12. TGC

    September 29, 2017 at 12:39 pm

    #99 “You do not believe in anthropogenic climate change;” isn’t strictly true. More, I am not convinced it is either the sole- or main- driver.
    But it is “an immutable fact” that all human activity- indeed all activity on the planet- has some effect on somethibg, somewhere.
    And that “people in the Caribbean generally need urgent assistance…” is also unreservedly acknowledged. And there are lists running into foolscap pages and beyond of similar ‘urgent assistance’ calls.
    I would think #99 does what #99 can to assist- so does this household.
    Not sure what both have to do with future energy demands.

  13. Keith Antonysen

    September 29, 2017 at 2:18 am

    #98, Trevor

    In Asian countries particularly, millions of people have died from the emissions of fossil fuels powering coal stations and motor vehicles, others have suffered from chronic health conditions. You do not believe in anthropogenic climate change; but regardless of that, people are dying which is an offset to the profits being made by Corporations selling fossil fuels. A matter which is separate to anthropogenic climate change.

    That is an immutable fact. Our sense of doing well is based upon the suffering of others.

    Puerto Rico which has a population of 3.5 million people and is about a third of the size of Tasmania, has been really hard hit. Puerto Rico is quite a poor area of the USA, emergency assistance from the US government was very slow in coming. Meaning that water, food supplies, and medicines were not available to people, the death rate has gone up as a result. That is bleak, but it also is the reality.

    You can take the attitude that the hurricanes impacting on Puerto Rico were not due to climate change, but, the people in the Caribbean generally need urgent assistance regardless of whether Irma and Maria were intensified by climate change.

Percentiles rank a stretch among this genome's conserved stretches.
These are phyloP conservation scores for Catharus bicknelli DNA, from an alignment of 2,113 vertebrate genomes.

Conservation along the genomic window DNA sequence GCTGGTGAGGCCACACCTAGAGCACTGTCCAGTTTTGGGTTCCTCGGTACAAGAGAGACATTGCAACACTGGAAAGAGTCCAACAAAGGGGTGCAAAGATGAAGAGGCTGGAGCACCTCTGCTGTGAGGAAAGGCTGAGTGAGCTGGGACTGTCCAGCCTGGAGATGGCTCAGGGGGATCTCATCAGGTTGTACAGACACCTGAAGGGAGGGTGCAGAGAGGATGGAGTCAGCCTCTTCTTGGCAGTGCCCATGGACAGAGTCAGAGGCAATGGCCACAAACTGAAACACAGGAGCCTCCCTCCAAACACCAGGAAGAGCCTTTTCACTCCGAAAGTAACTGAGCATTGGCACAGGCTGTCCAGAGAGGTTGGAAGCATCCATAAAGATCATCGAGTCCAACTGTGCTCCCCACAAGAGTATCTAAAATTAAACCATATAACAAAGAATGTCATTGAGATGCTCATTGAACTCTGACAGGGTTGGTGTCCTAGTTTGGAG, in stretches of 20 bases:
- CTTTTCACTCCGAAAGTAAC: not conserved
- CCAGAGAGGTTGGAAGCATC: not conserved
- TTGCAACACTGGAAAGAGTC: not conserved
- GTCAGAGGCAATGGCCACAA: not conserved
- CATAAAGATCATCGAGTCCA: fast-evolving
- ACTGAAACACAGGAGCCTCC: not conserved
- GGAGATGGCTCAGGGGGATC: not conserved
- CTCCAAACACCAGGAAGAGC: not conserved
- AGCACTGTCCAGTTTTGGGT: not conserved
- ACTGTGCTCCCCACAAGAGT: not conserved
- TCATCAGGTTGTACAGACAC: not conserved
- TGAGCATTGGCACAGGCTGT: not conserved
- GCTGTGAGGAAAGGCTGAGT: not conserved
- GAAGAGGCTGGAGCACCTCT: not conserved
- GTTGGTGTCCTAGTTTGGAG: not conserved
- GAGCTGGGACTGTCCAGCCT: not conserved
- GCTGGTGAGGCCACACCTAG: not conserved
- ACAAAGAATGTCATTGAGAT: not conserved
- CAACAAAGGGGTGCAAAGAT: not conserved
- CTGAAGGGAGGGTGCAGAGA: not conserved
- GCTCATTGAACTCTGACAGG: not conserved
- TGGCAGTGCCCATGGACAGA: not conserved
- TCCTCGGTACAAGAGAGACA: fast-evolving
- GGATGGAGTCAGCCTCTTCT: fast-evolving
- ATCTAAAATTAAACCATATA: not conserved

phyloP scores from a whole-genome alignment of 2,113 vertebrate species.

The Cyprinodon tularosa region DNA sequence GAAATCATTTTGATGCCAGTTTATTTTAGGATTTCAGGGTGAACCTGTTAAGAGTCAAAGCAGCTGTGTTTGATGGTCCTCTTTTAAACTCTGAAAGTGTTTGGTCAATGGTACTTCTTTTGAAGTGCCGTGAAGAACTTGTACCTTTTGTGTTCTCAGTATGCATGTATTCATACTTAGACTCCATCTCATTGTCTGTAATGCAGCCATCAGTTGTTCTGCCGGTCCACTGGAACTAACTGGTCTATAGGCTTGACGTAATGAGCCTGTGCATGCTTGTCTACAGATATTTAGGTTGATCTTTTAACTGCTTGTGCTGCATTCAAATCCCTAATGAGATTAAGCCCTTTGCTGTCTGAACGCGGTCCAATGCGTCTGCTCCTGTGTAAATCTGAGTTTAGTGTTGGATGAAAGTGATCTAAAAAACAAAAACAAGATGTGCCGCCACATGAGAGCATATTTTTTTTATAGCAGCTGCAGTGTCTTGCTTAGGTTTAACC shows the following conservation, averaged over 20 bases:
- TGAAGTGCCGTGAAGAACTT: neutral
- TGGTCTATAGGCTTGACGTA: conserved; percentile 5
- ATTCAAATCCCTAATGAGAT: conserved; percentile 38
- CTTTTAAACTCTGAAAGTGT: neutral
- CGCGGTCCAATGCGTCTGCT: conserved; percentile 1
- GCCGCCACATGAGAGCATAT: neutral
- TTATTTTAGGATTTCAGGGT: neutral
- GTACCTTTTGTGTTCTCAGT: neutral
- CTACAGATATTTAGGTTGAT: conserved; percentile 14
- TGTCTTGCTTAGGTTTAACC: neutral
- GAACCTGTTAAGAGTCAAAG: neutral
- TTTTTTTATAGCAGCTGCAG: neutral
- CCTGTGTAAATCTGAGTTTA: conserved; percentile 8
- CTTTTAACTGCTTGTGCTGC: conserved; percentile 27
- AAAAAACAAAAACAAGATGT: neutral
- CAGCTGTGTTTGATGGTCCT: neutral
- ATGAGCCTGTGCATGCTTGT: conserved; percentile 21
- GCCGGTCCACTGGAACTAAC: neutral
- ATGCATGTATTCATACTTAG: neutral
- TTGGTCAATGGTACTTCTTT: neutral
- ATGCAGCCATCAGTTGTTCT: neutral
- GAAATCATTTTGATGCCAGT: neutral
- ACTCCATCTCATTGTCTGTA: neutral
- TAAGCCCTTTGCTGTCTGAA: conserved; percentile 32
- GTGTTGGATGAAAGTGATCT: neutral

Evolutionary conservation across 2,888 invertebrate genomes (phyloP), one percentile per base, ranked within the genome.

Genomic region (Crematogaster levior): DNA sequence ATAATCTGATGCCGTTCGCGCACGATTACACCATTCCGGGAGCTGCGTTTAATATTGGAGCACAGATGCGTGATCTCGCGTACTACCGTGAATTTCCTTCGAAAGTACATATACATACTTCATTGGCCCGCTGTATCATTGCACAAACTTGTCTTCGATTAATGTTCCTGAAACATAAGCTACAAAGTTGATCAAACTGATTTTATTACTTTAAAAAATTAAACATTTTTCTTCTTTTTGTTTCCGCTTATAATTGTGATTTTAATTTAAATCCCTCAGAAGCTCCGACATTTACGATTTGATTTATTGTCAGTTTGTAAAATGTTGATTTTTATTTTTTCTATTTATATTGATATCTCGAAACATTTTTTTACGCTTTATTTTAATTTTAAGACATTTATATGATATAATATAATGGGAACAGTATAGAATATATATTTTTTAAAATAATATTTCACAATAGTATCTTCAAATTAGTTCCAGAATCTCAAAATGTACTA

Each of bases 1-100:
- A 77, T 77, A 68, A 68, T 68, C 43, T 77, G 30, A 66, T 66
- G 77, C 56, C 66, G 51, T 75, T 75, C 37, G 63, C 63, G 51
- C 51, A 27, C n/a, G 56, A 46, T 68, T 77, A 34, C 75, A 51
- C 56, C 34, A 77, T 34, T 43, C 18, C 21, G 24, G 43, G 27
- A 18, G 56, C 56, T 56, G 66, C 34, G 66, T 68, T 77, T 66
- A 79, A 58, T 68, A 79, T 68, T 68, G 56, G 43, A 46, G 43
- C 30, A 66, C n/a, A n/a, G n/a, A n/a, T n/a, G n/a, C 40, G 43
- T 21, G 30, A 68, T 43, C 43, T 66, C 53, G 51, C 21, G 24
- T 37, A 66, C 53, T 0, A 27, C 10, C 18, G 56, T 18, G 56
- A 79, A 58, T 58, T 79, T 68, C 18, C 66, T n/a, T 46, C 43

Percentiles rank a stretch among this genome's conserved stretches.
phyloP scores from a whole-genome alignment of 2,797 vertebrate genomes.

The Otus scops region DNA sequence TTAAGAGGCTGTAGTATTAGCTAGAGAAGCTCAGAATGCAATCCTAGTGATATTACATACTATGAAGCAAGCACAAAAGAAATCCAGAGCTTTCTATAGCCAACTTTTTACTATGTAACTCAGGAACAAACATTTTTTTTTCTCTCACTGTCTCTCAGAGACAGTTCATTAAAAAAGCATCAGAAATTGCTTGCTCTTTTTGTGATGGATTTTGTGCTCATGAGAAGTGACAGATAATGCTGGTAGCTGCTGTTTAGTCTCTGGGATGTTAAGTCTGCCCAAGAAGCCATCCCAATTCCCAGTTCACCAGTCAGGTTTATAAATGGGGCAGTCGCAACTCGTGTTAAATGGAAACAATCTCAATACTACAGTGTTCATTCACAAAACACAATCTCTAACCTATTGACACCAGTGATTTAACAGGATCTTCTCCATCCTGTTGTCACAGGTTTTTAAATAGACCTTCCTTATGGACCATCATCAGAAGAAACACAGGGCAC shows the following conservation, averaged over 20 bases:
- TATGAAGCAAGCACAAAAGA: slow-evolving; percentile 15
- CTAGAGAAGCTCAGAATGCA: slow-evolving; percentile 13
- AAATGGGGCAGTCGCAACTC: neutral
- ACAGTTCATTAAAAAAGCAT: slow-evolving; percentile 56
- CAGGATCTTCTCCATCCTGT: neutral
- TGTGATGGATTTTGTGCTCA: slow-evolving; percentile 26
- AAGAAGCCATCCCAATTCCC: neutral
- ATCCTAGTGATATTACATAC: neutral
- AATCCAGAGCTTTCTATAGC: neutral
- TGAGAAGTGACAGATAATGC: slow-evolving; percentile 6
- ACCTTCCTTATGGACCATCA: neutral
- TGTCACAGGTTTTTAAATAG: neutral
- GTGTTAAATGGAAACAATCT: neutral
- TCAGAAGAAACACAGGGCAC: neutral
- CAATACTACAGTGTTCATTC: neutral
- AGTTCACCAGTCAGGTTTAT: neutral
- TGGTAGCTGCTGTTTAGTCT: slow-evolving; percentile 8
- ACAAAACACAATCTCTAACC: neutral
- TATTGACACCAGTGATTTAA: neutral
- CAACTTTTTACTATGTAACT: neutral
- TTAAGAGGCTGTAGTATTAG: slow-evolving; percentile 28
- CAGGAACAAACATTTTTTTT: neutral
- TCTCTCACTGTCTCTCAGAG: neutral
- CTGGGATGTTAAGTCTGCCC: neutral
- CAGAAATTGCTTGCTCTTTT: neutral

It is very bleak that Trump sent out tweets to insult the Puerto Ricans and not make provision for them to be supplied with necessities at the earliest possible time.

  14. TGC

    September 29, 2017 at 12:39 am

    #97 “…throughout history good people have stood up for what’s right at that time. If it wasn’t for those folk’s efforts human history would have been much more brutal than it has been.” Too true,and may well be seen as examples of “Be Confident and Optimistic” even in the face of adversity.
    Not altogether sure I am prepared to let “morbidly
    pass unchallenged-but I will except to wonder why “97 singled me out for the epithet amongst so much other bleakness on TT?

  15. Chris Harries

    September 28, 2017 at 8:09 pm

    (#92) Trevor, your argument that human beings have always had it tough and therefore nothing should be done about the present situation doesn’t take into account that throughout history good people have stood up for what’s right at that time. If it wasn’t for those folk’s efforts human history would have been much more brutal than it has been.

    Aside from that, if you really and truly believe that we don’t have much of a problem to deal with, then what motivates you to write endless screeds in an effort to morbidly undermine the efforts of those who are trying to do something about this non-problem? Just enjoy the moment.

  16. TGC

    September 28, 2017 at 8:06 pm

    #94 A bit sad/depressing really – even to have entering one’s mind such a phrase as “the demise of the human race.” can’t be good for you.
    Try something more cheerful.

  17. Chris Harries

    September 28, 2017 at 8:01 pm

    But Russell (#93), it is necessary to generalise when talking about the whole of society. I’m not referring to just yourself and Tony. It goes without saying that a determined, thoughtful person can and will do something about their demand management and behaviours.

    But in general, the wider public suffers roughly the same level of cognitive dissonance as does the government. Its goals and desires are out of sync with sustainability.

  18. max

    September 28, 2017 at 6:13 pm

    # 92 TGC “Be Confident and Optimistic” Is this your motto? If so you would have made good canon fodder. This motto is why millions jumped out of the trenches to certain death in wars. It is also the one that lemmings live by and the one that will see the demise of the human race.
    That here we are in 2017 experiencing life on the planet earth as none of our predecessors have- mostly- suggests ‘we’ have entirely successfully overcome “unpleasant situation(a) that are difficult to get out of”- Wrong Trevor, only in your life time have we faced the unpleasant situations that are difficult if not impossible to get out of. (nuclear, over population and climate change)
    Change your motto Trevor, try (‘Praise the Lord and pass the ammunition.” “ Keep your faith in god but keep your powder dry or “Hope for the best but plan for the worst ) They will serve you better.

  19. Russell

    September 28, 2017 at 3:51 pm

    Re #89